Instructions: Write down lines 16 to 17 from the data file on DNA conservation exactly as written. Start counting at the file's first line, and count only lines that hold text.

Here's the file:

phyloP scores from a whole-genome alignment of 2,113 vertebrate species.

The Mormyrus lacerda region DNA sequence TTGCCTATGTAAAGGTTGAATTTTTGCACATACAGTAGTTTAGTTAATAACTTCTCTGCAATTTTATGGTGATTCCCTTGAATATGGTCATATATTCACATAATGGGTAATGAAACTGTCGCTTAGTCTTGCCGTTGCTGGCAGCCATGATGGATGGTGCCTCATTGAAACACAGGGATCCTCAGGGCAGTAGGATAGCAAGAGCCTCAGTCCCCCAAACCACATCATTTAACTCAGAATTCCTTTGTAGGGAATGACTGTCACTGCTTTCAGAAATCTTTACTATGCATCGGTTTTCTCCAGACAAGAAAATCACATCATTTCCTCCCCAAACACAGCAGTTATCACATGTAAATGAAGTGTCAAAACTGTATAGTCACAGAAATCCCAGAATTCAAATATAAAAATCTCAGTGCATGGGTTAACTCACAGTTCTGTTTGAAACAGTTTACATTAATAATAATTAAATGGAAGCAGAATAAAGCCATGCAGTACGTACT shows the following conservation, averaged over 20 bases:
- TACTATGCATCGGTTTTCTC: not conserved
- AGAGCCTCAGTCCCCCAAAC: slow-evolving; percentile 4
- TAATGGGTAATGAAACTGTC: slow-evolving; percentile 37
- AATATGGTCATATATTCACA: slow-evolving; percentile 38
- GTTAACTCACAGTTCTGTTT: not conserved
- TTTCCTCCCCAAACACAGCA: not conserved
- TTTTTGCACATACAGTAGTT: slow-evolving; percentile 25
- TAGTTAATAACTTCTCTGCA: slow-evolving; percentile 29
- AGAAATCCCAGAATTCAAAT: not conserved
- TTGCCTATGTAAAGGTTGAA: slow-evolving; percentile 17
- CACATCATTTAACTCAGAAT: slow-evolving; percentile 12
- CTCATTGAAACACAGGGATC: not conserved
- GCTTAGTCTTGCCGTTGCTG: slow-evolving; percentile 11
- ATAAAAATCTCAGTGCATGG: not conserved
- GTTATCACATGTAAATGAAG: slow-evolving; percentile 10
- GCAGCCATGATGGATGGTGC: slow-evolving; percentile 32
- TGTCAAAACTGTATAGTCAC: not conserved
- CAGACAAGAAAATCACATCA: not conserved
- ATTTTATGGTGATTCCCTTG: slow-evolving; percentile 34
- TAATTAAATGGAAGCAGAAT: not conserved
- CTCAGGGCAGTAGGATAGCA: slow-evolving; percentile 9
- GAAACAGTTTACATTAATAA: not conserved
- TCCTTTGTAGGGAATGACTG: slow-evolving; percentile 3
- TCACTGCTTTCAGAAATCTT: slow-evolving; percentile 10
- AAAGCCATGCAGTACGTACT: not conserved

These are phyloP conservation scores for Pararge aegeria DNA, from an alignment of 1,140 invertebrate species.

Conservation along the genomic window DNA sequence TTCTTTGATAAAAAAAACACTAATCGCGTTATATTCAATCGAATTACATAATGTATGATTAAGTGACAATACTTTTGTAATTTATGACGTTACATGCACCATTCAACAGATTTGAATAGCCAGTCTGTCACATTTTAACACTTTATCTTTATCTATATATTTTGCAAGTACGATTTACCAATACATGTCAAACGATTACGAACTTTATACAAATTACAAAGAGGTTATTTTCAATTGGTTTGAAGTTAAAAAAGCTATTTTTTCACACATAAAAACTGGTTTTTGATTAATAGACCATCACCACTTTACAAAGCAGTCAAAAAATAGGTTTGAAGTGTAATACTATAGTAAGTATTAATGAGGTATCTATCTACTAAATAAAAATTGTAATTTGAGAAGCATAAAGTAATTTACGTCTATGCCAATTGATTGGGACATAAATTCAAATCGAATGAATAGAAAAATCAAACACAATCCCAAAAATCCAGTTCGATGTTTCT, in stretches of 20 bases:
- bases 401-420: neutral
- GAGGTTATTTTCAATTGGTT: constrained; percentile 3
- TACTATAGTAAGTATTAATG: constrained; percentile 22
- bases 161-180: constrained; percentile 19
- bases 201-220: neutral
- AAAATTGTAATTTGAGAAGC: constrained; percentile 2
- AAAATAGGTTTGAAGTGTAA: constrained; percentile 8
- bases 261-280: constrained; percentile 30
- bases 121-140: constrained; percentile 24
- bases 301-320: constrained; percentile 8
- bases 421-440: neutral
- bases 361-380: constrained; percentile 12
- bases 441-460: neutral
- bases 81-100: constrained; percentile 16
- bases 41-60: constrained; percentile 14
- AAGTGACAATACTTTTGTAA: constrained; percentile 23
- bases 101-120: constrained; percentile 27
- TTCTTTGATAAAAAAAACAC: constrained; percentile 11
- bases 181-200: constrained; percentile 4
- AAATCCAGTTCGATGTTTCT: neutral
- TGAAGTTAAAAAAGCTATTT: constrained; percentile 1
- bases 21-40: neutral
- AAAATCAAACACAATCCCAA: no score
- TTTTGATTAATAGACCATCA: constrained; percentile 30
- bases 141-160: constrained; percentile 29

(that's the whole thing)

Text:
- ATAAAAATCTCAGTGCATGG: not conserved
- GTTATCACATGTAAATGAAG: slow-evolving; percentile 10